Monday, 26 July 2010

Collateral advantage: the Kenyan connection to Somali pirates.

Investigations by the Kenyan newspaper ‘The Daily Nation’ show that many Kenyan outfits are raking in the moolah doing business with Somali pirates. “Piracy and the big money being made out of it is seeping into Kenya’s economic fabric, presenting a serious threat to the economy as well as law and order,” it quotes experts as saying.

This news comes after an earlier US State Department report that pointed at Kenya as the money-laundering hub in Africa, saying that the hawala system was routinely used to whitewash ransoms. This, claims an International Narcotics Control Strategy Report, is a US $ 100 million a year business, parts of which have percolated into the Kenyan financial system. Kenyan observers are concerned that huge sums of money are distorting the economic and social fabric of that country. The director of research, projects and programmes of Tax Watch Africa, a development and integrity watchdog, Dr Bani Orwa, said piracy money is creating “economic elitism” in the country as only a few individuals control the earnings. Money is laundered through transactions in real estate, the stock market, foreign exchange market and imports. The Kenyan Planning Minister has expressed concerns that that this money laundering could hurt the country’s economy.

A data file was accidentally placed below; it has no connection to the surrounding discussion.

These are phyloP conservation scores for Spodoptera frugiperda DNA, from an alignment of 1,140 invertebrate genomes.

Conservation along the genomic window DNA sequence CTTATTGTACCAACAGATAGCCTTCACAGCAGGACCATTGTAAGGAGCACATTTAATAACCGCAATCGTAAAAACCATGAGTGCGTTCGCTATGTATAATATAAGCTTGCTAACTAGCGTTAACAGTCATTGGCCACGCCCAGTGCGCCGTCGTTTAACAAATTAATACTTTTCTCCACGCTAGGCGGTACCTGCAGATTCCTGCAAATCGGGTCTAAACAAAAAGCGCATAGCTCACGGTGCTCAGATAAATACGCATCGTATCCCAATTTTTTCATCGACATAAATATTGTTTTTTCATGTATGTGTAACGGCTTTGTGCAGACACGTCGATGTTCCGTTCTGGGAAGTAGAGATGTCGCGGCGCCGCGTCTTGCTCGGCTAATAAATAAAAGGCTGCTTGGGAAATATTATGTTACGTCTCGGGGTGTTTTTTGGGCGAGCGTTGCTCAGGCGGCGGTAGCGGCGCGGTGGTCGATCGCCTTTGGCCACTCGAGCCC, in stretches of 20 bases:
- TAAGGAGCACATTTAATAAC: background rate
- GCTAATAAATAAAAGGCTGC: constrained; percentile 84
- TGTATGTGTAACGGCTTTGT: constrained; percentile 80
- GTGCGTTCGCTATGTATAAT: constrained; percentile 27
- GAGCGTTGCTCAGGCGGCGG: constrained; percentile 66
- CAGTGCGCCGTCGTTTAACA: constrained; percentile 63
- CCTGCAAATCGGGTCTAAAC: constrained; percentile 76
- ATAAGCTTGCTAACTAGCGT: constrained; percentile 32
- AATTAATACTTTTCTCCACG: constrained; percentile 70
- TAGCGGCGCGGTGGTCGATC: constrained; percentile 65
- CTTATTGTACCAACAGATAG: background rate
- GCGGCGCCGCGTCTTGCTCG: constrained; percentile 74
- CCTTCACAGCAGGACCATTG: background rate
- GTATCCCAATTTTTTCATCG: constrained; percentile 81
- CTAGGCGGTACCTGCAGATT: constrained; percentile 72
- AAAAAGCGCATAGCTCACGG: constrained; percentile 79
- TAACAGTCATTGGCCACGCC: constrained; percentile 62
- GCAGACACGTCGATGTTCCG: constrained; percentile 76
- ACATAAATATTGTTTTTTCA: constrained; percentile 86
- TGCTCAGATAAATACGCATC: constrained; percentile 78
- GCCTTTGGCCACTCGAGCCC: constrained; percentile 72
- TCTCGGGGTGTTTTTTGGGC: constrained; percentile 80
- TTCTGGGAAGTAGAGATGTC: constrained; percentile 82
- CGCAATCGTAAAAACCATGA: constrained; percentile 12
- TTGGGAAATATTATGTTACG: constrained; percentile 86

In an independent report, the World Peace Foundation accuses Kenya of being one of the countries “whose firms play a key role in driving piracy along the Somali coast”. The Foundation says that piracy in Somalia is run by the bosses of seven syndicates with around 1500 pirates. These ‘businesses’ are all connected to Kenya, Dubai, Lebanon, Somalia and some European countries, it claims.

Analysts are concerned that Kenyan law firms, security, aviation and shipping companies routinely deal with pirate gangs, who are flush with ransoms of about $80 million annually. However, the true cost of piracy, according to International Maritime Bureau estimates, is USD 18 billion a year. Kenya attracts a bit of this, as some companies there act as a go between shipowners and pirates, facilitating negotiations and payment.

Andrew Mwangura of the Seafarers Assistance Programme agrees, saying that millions of dollars exchange hands between pirates and ship owners. “It is true that owners of hijacked ships are paying pirates to secure the release of their ships and crew members held hostage with most of the money passing through Kenya,” he says.

Another Kenyan maritime official spoke to the Nation on condition of anonymity. “Law and security firms facilitate negotiations and preparation of agreements, while aviation and shipping companies deliver ransom payments to the pirates in Somalia,” he said, adding that ransoms were taken from Mombasa or Nairobi to be handed over to pirates, sometimes from private airfields. “The money is either delivered to private airstrips around Nairobi from where it is flown and dropped to pirates on hijacked ships or is loaded on ships that go to Somalia from Mombasa port to deliver,” he said.

Pirates then pay off the agencies involved through their agents in Kenya through the infamous hawala system.

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